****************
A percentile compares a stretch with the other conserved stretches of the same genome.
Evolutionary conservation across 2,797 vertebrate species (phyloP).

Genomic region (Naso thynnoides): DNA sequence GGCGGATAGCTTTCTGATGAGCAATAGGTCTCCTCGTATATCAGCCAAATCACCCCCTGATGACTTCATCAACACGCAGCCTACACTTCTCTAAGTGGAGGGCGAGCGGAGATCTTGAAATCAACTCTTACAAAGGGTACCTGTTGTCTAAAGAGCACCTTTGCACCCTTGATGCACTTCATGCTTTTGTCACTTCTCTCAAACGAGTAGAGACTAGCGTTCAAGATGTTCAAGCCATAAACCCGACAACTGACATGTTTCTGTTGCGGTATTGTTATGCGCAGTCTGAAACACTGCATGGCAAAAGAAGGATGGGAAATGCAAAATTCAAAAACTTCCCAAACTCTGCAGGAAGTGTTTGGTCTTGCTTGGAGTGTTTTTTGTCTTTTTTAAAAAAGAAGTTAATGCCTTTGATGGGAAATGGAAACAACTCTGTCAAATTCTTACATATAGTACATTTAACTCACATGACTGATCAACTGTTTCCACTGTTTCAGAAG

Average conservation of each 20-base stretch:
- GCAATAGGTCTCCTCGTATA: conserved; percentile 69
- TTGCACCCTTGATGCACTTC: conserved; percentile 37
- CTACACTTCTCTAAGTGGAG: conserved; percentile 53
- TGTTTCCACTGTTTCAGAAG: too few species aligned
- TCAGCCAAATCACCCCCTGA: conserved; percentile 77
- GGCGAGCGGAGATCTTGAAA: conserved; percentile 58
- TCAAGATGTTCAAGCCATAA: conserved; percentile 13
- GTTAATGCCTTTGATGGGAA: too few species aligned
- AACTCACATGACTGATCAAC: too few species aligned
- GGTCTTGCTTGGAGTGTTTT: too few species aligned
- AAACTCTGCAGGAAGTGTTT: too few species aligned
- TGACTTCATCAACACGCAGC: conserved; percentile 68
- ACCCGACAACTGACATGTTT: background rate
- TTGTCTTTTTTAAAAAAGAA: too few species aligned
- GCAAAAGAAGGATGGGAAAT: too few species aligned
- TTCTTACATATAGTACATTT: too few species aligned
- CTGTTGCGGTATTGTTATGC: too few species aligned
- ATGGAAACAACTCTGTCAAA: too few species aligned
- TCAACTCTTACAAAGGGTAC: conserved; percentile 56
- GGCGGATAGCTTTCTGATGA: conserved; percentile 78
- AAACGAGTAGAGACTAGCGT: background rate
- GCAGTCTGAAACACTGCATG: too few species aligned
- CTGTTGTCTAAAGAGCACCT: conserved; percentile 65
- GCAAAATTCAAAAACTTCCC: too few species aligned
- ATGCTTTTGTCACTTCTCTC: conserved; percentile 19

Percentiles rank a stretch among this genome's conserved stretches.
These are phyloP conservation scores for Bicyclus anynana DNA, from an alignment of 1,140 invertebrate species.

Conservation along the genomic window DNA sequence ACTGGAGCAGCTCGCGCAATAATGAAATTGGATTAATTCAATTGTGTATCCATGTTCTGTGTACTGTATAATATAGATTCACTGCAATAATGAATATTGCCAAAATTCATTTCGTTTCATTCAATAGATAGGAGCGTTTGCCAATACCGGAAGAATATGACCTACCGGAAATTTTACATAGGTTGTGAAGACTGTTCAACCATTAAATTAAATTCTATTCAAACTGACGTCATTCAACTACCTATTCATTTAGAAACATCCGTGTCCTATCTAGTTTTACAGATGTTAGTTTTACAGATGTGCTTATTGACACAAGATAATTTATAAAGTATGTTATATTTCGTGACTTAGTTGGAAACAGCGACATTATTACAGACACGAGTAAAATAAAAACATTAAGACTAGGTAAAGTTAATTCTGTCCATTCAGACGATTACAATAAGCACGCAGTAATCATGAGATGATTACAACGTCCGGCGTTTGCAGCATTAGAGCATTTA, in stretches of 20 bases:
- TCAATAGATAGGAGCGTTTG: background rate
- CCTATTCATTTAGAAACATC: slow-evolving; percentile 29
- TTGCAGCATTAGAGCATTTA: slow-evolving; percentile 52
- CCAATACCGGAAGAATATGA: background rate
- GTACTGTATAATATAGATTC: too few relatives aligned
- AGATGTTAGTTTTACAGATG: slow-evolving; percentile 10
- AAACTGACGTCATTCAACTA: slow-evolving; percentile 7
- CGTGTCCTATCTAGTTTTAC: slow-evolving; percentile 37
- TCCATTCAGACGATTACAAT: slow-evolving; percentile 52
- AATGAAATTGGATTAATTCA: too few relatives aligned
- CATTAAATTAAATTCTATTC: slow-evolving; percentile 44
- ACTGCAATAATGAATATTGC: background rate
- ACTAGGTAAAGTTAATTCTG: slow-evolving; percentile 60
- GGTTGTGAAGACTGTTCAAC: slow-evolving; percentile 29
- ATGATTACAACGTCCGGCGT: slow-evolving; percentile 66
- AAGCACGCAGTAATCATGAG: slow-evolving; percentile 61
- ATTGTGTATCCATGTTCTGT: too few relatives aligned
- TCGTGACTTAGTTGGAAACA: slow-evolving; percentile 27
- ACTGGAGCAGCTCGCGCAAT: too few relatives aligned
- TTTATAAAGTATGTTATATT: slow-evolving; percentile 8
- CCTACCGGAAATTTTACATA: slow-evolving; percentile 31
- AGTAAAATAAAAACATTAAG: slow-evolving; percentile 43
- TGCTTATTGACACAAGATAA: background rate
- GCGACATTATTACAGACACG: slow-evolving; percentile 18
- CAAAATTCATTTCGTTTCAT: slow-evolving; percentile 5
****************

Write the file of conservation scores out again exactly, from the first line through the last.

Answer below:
A percentile compares a stretch with the other conserved stretches of the same genome.
Evolutionary conservation across 2,797 vertebrate species (phyloP).

Genomic region (Naso thynnoides): DNA sequence GGCGGATAGCTTTCTGATGAGCAATAGGTCTCCTCGTATATCAGCCAAATCACCCCCTGATGACTTCATCAACACGCAGCCTACACTTCTCTAAGTGGAGGGCGAGCGGAGATCTTGAAATCAACTCTTACAAAGGGTACCTGTTGTCTAAAGAGCACCTTTGCACCCTTGATGCACTTCATGCTTTTGTCACTTCTCTCAAACGAGTAGAGACTAGCGTTCAAGATGTTCAAGCCATAAACCCGACAACTGACATGTTTCTGTTGCGGTATTGTTATGCGCAGTCTGAAACACTGCATGGCAAAAGAAGGATGGGAAATGCAAAATTCAAAAACTTCCCAAACTCTGCAGGAAGTGTTTGGTCTTGCTTGGAGTGTTTTTTGTCTTTTTTAAAAAAGAAGTTAATGCCTTTGATGGGAAATGGAAACAACTCTGTCAAATTCTTACATATAGTACATTTAACTCACATGACTGATCAACTGTTTCCACTGTTTCAGAAG

Average conservation of each 20-base stretch:
- GCAATAGGTCTCCTCGTATA: conserved; percentile 69
- TTGCACCCTTGATGCACTTC: conserved; percentile 37
- CTACACTTCTCTAAGTGGAG: conserved; percentile 53
- TGTTTCCACTGTTTCAGAAG: too few species aligned
- TCAGCCAAATCACCCCCTGA: conserved; percentile 77
- GGCGAGCGGAGATCTTGAAA: conserved; percentile 58
- TCAAGATGTTCAAGCCATAA: conserved; percentile 13
- GTTAATGCCTTTGATGGGAA: too few species aligned
- AACTCACATGACTGATCAAC: too few species aligned
- GGTCTTGCTTGGAGTGTTTT: too few species aligned
- AAACTCTGCAGGAAGTGTTT: too few species aligned
- TGACTTCATCAACACGCAGC: conserved; percentile 68
- ACCCGACAACTGACATGTTT: background rate
- TTGTCTTTTTTAAAAAAGAA: too few species aligned
- GCAAAAGAAGGATGGGAAAT: too few species aligned
- TTCTTACATATAGTACATTT: too few species aligned
- CTGTTGCGGTATTGTTATGC: too few species aligned
- ATGGAAACAACTCTGTCAAA: too few species aligned
- TCAACTCTTACAAAGGGTAC: conserved; percentile 56
- GGCGGATAGCTTTCTGATGA: conserved; percentile 78
- AAACGAGTAGAGACTAGCGT: background rate
- GCAGTCTGAAACACTGCATG: too few species aligned
- CTGTTGTCTAAAGAGCACCT: conserved; percentile 65
- GCAAAATTCAAAAACTTCCC: too few species aligned
- ATGCTTTTGTCACTTCTCTC: conserved; percentile 19

Percentiles rank a stretch among this genome's conserved stretches.
These are phyloP conservation scores for Bicyclus anynana DNA, from an alignment of 1,140 invertebrate species.

Conservation along the genomic window DNA sequence ACTGGAGCAGCTCGCGCAATAATGAAATTGGATTAATTCAATTGTGTATCCATGTTCTGTGTACTGTATAATATAGATTCACTGCAATAATGAATATTGCCAAAATTCATTTCGTTTCATTCAATAGATAGGAGCGTTTGCCAATACCGGAAGAATATGACCTACCGGAAATTTTACATAGGTTGTGAAGACTGTTCAACCATTAAATTAAATTCTATTCAAACTGACGTCATTCAACTACCTATTCATTTAGAAACATCCGTGTCCTATCTAGTTTTACAGATGTTAGTTTTACAGATGTGCTTATTGACACAAGATAATTTATAAAGTATGTTATATTTCGTGACTTAGTTGGAAACAGCGACATTATTACAGACACGAGTAAAATAAAAACATTAAGACTAGGTAAAGTTAATTCTGTCCATTCAGACGATTACAATAAGCACGCAGTAATCATGAGATGATTACAACGTCCGGCGTTTGCAGCATTAGAGCATTTA, in stretches of 20 bases:
- TCAATAGATAGGAGCGTTTG: background rate
- CCTATTCATTTAGAAACATC: slow-evolving; percentile 29
- TTGCAGCATTAGAGCATTTA: slow-evolving; percentile 52
- CCAATACCGGAAGAATATGA: background rate
- GTACTGTATAATATAGATTC: too few relatives aligned
- AGATGTTAGTTTTACAGATG: slow-evolving; percentile 10
- AAACTGACGTCATTCAACTA: slow-evolving; percentile 7
- CGTGTCCTATCTAGTTTTAC: slow-evolving; percentile 37
- TCCATTCAGACGATTACAAT: slow-evolving; percentile 52
- AATGAAATTGGATTAATTCA: too few relatives aligned
- CATTAAATTAAATTCTATTC: slow-evolving; percentile 44
- ACTGCAATAATGAATATTGC: background rate
- ACTAGGTAAAGTTAATTCTG: slow-evolving; percentile 60
- GGTTGTGAAGACTGTTCAAC: slow-evolving; percentile 29
- ATGATTACAACGTCCGGCGT: slow-evolving; percentile 66
- AAGCACGCAGTAATCATGAG: slow-evolving; percentile 61
- ATTGTGTATCCATGTTCTGT: too few relatives aligned
- TCGTGACTTAGTTGGAAACA: slow-evolving; percentile 27
- ACTGGAGCAGCTCGCGCAAT: too few relatives aligned
- TTTATAAAGTATGTTATATT: slow-evolving; percentile 8
- CCTACCGGAAATTTTACATA: slow-evolving; percentile 31
- AGTAAAATAAAAACATTAAG: slow-evolving; percentile 43
- TGCTTATTGACACAAGATAA: background rate
- GCGACATTATTACAGACACG: slow-evolving; percentile 18
- CAAAATTCATTTCGTTTCAT: slow-evolving; percentile 5